Mark Hunt's life story is turning into a movie before our eyes.
Four years ago, Hunt was at home, unwanted by the UFC, forgotten by the fans. The massive striker who'd won the K1 World Grand Prix kickboxing championship in 2001 had lost five mixed martial arts fights in a row and seemed on a fast track to nowhere.
All of them had ended in the first round. Josh Barnett and Fedor Emelianenko submitted him in 2006 with a Kimura. Alistair Overeem forced a tap with a keylock and Melvin Manhoef stopped him with strikes in 2008.
Gegard Mousasi submitted him with an arm bar in 2009.
Four of the five losses were 2:02 or less. The UFC owned his contract following its purchase of PRIDE, but White had no interest in Hunt.
Hunt, though, didn't want to sit at home and collect money for doing nothing. He's a fighter and fighters fight. When White told him the UFC didn't want him, Hunt fought back. He argued with White and asked for a chance.
After a long back-and-forth, White relented and gave Hunt a shot at UFC 119. Hunt then promptly went out and was submitted by Sean McCorkle just 63 seconds into his UFC debut on Sept. 25, 2010.
Four years later, White picked up the phone and called Hunt again. This time, he needed Hunt to save his show. Heavyweight champion Cain Velasquez got hurt in training, suffering a right knee injury that will keep him out of competition until sometime next year, and the mega-show that the UFC was planning was suddenly in trouble.
With only about three weeks until the fight at Mexico City Arena, White had to act quickly when he learned of Velasquez's setback. He offered the bout opposite Fabricio Werdum to Hunt, who was both eager and available.
"I said yes before he even got the question out," Hunt told Yahoo Sports during a brief telephone interview on Tuesday.
Hunt said he weighs "137 kilos, maybe even 138." And then he laughed and said, "No big deal."
Translated to pounds, Hunt weighs a little over 300 now with three-and-a-half weeks before the weigh-in when he has to make 265 pounds on the nose.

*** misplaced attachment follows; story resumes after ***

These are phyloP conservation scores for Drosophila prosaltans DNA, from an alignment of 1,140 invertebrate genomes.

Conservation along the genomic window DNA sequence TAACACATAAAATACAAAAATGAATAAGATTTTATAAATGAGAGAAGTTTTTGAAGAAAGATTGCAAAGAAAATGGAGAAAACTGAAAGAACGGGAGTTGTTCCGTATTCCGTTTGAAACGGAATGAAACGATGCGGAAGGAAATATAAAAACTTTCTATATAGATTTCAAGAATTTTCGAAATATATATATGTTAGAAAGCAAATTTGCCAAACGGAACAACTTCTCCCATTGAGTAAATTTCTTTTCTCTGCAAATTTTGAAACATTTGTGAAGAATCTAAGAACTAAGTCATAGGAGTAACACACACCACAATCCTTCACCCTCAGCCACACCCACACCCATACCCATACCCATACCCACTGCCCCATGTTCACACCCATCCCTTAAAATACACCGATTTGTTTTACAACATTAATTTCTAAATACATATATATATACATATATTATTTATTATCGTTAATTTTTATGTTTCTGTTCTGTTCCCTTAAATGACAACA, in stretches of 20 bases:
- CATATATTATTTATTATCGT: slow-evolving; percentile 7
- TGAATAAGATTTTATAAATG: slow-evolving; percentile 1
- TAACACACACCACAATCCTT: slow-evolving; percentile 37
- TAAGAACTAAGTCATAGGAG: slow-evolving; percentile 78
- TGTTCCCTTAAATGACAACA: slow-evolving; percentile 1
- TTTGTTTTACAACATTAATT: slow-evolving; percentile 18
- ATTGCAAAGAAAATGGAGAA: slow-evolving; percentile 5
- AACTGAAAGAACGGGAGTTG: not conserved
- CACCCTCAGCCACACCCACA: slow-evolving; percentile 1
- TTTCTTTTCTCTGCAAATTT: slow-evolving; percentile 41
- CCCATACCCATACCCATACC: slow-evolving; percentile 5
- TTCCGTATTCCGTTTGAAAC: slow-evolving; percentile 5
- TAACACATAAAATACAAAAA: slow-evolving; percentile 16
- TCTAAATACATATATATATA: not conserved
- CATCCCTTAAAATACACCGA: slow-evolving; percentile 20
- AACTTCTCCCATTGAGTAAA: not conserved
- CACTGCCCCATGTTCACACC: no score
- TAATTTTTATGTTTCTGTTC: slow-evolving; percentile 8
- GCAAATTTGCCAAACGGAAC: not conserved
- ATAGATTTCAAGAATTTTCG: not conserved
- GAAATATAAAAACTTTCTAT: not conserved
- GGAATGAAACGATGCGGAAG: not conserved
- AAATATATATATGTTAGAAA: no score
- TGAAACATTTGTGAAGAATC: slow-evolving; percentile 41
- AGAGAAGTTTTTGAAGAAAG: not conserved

That, though, didn't deter him. Hunt loves nothing more than a good fight, and one with big stakes makes it all the better.
"You don't say no to this kind of opportunity," Hunt said. "This is an amazing opportunity and even though I'm not in fight shape or anything, there was never a doubt I was going to take it."
The card is the UFC's first in Mexico, and it was built around Velasquez. The heavyweight champion means so much to the UFC in his home country and throughout Latin America that while he was rehabilitating from left shoulder surgery, White held off on putting a card in Mexico. Velasquez was the UFC's biggest Spanish-speaking star and White repeatedly said the UFC wouldn't go to the country without him.
But fate dealt Velasquez another difficult hand and White had no choice but to find a replacement, because canceling or postponing the show was not an option at such a late date.
So now in steps this unlikely 40-year-old, one who has been beaten in the first round of seven fights overall, coming in dramatically at the last moment to save the show.
And while most would agree that Werdum has the far better all-around game, no one is discounting Hunt's chance to win and earn the interim belt.
"What he has done, and is doing now at 40 years old, is in my opinion, the greatest story in sports," UFC president Dana White told Yahoo Sports on Tuesday. "His record was upside down. He wasn't looking that great. He was on a long losing streak. It didn't make sense for us to bring him in given his record and how things were going for him.
"I told him, 'Look man, we'll pay you what we owe you for the rest of the contract and go ahead and do your thing.' But he got so mad when I said that. '[Expletive] you! [Expletive] you! I'm not doing that. I'm fighting.' And look at him. It turns out that in the long run, he was right and we were wrong. He's earned 10 times what he'd have made if we'd just paid him off and here he is fighting for the title."
When White called him this time to offer him the interim title shot against Werdum, Hunt never had a doubt.
He'd knocked out Roy Nelson in the second round of a card in Japan on Sept. 20, and immediately returned home to Australia to enjoy life until his next bout.
Hunt is just 1-1-1 in his last three fights, but the draw was arguably the greatest heavyweight MMA fight ever and one of the best UFC fights of all-time, a match against Antonio "Big Foot" Silva in Brisbane, Australia, on Dec. 6, 2013.
He laughed when his first conversation with White was mentioned, and he said there was no way he was going to take the money and run.
"I've never been a quitter, ever, and I've always had the knack of being able to turn a negative situation in my life into a positive one," Hunt said. "I'm a big believer in Christ and his hand is over my life, and is a big influence on me.
"And I just love what I do. I love it. This is a great opportunity and nothing was going to get me to say no. Yeah, I'm not in fighting shape and I have some weight to drop, but you have to remember, fighting is the easy part. It's what I love to do. So of course I was going to say yes."